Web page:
PA: I never knew any of that. But I also had a fantasy of recasting you in “3,000,” the original script, and you could even do it now.

JR: I couldn’t do it then. I couldn’t do it now. Thank God it fell apart. Even in “Pretty Woman,” if I had to be in a slip, I’d be covered in hives. I was breaking out in a cold sweat watching “Escape at Dannemora.”… Oh, my Christ. I just don’t even know.

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The 25 Most Powerful Stylists in Hollywood 2019

Julia and her stylist Elizabeth Stewart are featured on the cover of the new Hollywood Reporter. Here is a video from the shoot and information about Julia’s friend and stylist.

Elizabeth Stewart
Clients: Julia Roberts, Cate Blanchett, Sandra Bullock, Viola Davis, Gal Gadot, Jessica Chastain

WHY SHE MATTERS The Santa Monica-based stylist has a loyal clientele that includes Homecoming’s Roberts, who has been working with Stewart since 2007. “Elizabeth is like the dream girlfriend who builds a closet around your trip and, ‘Oh, this is what you can wear to lunch, and then when you work that evening, you can wear this, and then, you can change into these shoes.’ It’s a dream scenario,” Roberts tells THR. Stewart says that the pair’s most popular look this awards season was the nude tulle Stella McCartney gown over pants that the actress wore to the Globes (“Elizabeth’s brainchild,” says Roberts). “Julia has a very specific style, but is also interested in the world of fashion and trying new things. So, that alchemy translates into looks like the Stella one,” says Stewart. Adds Roberts: “This woman is tireless in her efforts to make me look like I am effortless.”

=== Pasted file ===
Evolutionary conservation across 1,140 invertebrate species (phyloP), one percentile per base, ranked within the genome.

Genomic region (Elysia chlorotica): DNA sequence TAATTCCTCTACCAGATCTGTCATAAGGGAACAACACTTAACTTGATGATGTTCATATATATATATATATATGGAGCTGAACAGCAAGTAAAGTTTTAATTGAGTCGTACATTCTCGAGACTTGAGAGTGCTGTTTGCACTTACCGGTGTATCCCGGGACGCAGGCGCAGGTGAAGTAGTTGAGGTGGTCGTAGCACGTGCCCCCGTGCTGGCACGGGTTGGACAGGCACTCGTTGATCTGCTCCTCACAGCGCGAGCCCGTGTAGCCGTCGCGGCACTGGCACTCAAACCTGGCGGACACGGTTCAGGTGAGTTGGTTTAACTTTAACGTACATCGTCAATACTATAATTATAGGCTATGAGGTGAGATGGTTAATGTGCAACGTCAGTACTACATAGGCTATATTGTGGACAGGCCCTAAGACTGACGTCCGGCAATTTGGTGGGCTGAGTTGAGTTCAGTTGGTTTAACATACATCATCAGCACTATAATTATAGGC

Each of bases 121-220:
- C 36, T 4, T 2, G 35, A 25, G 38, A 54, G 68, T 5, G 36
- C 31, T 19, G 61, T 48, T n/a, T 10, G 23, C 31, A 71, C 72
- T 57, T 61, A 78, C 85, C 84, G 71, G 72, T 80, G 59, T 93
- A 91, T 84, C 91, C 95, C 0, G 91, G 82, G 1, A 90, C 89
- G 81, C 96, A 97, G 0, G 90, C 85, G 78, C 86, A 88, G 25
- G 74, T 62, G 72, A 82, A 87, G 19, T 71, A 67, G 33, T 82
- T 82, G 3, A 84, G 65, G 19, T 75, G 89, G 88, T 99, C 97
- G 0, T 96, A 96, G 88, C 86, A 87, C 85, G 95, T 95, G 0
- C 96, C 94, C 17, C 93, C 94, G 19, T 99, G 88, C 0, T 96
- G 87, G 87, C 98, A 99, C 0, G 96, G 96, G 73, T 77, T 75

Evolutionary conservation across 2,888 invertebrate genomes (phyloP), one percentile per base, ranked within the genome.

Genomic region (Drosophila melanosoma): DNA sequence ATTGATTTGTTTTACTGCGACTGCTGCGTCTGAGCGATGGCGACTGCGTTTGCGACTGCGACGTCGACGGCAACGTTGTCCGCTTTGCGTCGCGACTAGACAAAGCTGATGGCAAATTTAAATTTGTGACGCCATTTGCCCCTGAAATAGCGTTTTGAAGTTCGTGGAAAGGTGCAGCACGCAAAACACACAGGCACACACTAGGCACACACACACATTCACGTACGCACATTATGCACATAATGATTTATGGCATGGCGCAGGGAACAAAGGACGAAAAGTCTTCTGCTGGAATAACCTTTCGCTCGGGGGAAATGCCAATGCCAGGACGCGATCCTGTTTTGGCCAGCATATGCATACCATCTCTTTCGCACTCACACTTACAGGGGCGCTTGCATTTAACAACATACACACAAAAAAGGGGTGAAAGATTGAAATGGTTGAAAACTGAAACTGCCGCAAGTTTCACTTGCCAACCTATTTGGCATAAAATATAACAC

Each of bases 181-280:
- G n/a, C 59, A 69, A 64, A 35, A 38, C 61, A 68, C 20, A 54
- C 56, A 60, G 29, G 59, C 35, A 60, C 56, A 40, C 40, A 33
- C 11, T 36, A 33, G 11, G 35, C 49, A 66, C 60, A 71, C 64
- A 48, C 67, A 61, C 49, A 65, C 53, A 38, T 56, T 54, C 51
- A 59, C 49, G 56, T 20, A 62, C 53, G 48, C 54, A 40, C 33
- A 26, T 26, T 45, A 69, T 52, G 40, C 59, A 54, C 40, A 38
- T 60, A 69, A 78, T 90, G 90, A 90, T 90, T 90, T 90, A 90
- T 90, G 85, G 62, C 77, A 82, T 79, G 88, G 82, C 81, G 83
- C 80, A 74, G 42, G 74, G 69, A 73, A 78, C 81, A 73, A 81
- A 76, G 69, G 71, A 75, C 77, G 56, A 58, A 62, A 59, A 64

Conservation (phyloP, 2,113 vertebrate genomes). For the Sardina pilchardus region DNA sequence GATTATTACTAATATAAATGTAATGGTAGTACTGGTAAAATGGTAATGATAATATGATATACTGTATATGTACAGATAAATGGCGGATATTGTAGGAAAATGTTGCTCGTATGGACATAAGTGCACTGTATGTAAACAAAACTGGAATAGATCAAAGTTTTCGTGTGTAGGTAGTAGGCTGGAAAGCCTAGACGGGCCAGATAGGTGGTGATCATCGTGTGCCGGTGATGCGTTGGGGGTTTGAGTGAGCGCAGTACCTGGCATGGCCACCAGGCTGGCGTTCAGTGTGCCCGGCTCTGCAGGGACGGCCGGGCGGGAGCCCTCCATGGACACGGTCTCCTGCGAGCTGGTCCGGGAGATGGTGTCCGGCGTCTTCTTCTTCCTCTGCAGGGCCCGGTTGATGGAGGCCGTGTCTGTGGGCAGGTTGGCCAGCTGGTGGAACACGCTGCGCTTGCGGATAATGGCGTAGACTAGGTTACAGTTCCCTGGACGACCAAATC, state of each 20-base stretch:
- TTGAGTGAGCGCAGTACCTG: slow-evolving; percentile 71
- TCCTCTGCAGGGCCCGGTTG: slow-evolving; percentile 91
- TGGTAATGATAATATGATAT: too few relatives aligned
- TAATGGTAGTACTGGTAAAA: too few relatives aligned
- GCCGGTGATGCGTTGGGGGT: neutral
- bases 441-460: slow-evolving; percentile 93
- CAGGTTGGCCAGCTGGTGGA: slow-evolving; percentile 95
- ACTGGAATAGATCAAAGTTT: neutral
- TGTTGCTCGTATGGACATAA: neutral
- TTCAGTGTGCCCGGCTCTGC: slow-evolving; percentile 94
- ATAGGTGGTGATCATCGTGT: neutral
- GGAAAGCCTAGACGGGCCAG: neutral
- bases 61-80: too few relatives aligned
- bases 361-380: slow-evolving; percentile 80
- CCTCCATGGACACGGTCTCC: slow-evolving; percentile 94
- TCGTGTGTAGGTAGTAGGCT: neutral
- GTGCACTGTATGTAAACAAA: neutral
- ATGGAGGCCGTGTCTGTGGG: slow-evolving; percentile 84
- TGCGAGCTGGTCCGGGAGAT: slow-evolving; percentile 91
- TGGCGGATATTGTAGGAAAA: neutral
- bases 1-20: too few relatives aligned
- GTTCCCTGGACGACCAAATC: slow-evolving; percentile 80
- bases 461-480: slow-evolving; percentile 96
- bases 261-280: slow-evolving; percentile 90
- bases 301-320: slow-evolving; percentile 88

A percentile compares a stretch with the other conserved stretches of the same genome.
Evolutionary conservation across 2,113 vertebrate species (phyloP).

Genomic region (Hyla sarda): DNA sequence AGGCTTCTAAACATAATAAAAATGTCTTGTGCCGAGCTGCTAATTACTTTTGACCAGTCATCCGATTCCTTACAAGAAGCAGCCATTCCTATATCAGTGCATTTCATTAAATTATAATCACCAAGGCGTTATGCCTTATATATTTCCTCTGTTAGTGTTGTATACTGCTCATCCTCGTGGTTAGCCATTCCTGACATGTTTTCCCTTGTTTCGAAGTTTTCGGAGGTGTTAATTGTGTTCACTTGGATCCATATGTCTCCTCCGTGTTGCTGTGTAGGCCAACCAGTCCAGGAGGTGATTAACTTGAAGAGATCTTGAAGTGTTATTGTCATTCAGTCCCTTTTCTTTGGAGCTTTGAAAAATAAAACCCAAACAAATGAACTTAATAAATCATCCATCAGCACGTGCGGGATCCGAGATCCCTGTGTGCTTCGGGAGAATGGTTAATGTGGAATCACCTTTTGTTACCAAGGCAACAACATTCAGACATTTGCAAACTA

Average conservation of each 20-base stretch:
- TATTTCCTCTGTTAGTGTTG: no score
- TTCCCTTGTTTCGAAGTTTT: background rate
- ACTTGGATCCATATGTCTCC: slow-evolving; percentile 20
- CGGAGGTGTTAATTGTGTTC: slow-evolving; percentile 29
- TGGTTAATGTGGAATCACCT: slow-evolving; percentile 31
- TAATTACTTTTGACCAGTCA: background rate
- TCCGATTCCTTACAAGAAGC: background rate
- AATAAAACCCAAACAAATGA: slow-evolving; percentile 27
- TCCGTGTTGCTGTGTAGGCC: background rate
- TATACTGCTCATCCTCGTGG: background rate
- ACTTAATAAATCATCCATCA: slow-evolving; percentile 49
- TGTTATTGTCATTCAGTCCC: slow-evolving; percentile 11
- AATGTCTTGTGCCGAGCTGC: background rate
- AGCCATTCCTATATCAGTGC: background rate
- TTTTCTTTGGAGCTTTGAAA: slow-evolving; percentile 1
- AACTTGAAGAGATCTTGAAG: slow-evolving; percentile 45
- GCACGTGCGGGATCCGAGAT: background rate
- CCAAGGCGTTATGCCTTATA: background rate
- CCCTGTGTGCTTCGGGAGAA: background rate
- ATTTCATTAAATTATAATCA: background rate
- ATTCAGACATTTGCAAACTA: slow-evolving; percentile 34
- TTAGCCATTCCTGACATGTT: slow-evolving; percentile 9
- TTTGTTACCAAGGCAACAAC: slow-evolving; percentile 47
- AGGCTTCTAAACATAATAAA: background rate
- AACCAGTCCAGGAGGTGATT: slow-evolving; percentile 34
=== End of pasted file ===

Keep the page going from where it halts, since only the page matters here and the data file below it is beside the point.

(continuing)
TOP LOOK Blanchett’s fashion tour de force as 2018’s Cannes Film Festival jury president included a hand-embroidered Mary Katrantzou gown with a graphic floral motif, which took the designer’s team six months to create. “Elizabeth’s vision was so clear and we were guided by Cate on everything from the fit to the colors to the placement of the Swarovski flowers,” says Katrantzou. “When she came down the red carpet at Cannes, it was the most rewarding moment.”

Categories Interviews Magazine My Best Friend's Wedding

My Best Friend’s Wedding cast reunites for EW’s romantic comedy issue

LOVE THIS!

All good reunions should involve an abundance of laughter and tears, and there were certainly both recently when EW reunited the cast of the 1997 blockbuster My Best Friend’s Wedding in Los Angeles. Star Julia Roberts, 51, and her titular BFF Dermot Mulroney, 55 (close pals in real life), arrived together and immediately wanted to get down to business.